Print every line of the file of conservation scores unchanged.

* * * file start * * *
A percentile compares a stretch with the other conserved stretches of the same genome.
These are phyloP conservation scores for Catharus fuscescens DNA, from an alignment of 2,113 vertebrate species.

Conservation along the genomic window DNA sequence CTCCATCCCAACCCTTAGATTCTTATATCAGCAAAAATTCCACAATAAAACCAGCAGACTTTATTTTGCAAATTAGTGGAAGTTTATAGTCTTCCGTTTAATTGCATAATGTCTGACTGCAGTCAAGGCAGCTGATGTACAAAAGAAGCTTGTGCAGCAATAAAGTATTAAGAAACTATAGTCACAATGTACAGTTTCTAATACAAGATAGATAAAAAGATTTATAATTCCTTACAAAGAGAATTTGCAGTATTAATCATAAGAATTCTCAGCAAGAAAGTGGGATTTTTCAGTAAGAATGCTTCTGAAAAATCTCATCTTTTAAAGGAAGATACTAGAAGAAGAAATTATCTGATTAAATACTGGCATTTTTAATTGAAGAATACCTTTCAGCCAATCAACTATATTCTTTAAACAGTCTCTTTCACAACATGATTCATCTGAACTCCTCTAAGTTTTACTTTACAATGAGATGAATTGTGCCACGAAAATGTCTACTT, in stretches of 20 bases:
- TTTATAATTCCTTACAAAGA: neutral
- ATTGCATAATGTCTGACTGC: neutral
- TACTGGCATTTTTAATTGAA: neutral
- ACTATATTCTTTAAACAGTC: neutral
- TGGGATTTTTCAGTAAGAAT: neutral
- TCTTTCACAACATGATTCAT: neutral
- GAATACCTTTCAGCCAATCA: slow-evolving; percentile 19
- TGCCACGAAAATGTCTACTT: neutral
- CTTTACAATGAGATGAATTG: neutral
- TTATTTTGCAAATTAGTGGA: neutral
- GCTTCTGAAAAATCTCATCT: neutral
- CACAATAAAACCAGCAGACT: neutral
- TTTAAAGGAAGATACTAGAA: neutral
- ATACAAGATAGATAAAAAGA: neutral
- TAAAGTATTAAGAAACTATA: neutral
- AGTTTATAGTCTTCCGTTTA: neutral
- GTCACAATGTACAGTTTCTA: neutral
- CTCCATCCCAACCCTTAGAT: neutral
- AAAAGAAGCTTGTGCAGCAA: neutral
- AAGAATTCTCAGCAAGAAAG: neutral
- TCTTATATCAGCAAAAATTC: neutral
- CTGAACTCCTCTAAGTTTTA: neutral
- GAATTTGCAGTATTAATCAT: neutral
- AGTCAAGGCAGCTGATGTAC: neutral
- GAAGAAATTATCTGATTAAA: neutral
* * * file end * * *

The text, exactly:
A percentile compares a stretch with the other conserved stretches of the same genome.
These are phyloP conservation scores for Catharus fuscescens DNA, from an alignment of 2,113 vertebrate species.

Conservation along the genomic window DNA sequence CTCCATCCCAACCCTTAGATTCTTATATCAGCAAAAATTCCACAATAAAACCAGCAGACTTTATTTTGCAAATTAGTGGAAGTTTATAGTCTTCCGTTTAATTGCATAATGTCTGACTGCAGTCAAGGCAGCTGATGTACAAAAGAAGCTTGTGCAGCAATAAAGTATTAAGAAACTATAGTCACAATGTACAGTTTCTAATACAAGATAGATAAAAAGATTTATAATTCCTTACAAAGAGAATTTGCAGTATTAATCATAAGAATTCTCAGCAAGAAAGTGGGATTTTTCAGTAAGAATGCTTCTGAAAAATCTCATCTTTTAAAGGAAGATACTAGAAGAAGAAATTATCTGATTAAATACTGGCATTTTTAATTGAAGAATACCTTTCAGCCAATCAACTATATTCTTTAAACAGTCTCTTTCACAACATGATTCATCTGAACTCCTCTAAGTTTTACTTTACAATGAGATGAATTGTGCCACGAAAATGTCTACTT, in stretches of 20 bases:
- TTTATAATTCCTTACAAAGA: neutral
- ATTGCATAATGTCTGACTGC: neutral
- TACTGGCATTTTTAATTGAA: neutral
- ACTATATTCTTTAAACAGTC: neutral
- TGGGATTTTTCAGTAAGAAT: neutral
- TCTTTCACAACATGATTCAT: neutral
- GAATACCTTTCAGCCAATCA: slow-evolving; percentile 19
- TGCCACGAAAATGTCTACTT: neutral
- CTTTACAATGAGATGAATTG: neutral
- TTATTTTGCAAATTAGTGGA: neutral
- GCTTCTGAAAAATCTCATCT: neutral
- CACAATAAAACCAGCAGACT: neutral
- TTTAAAGGAAGATACTAGAA: neutral
- ATACAAGATAGATAAAAAGA: neutral
- TAAAGTATTAAGAAACTATA: neutral
- AGTTTATAGTCTTCCGTTTA: neutral
- GTCACAATGTACAGTTTCTA: neutral
- CTCCATCCCAACCCTTAGAT: neutral
- AAAAGAAGCTTGTGCAGCAA: neutral
- AAGAATTCTCAGCAAGAAAG: neutral
- TCTTATATCAGCAAAAATTC: neutral
- CTGAACTCCTCTAAGTTTTA: neutral
- GAATTTGCAGTATTAATCAT: neutral
- AGTCAAGGCAGCTGATGTAC: neutral
- GAAGAAATTATCTGATTAAA: neutral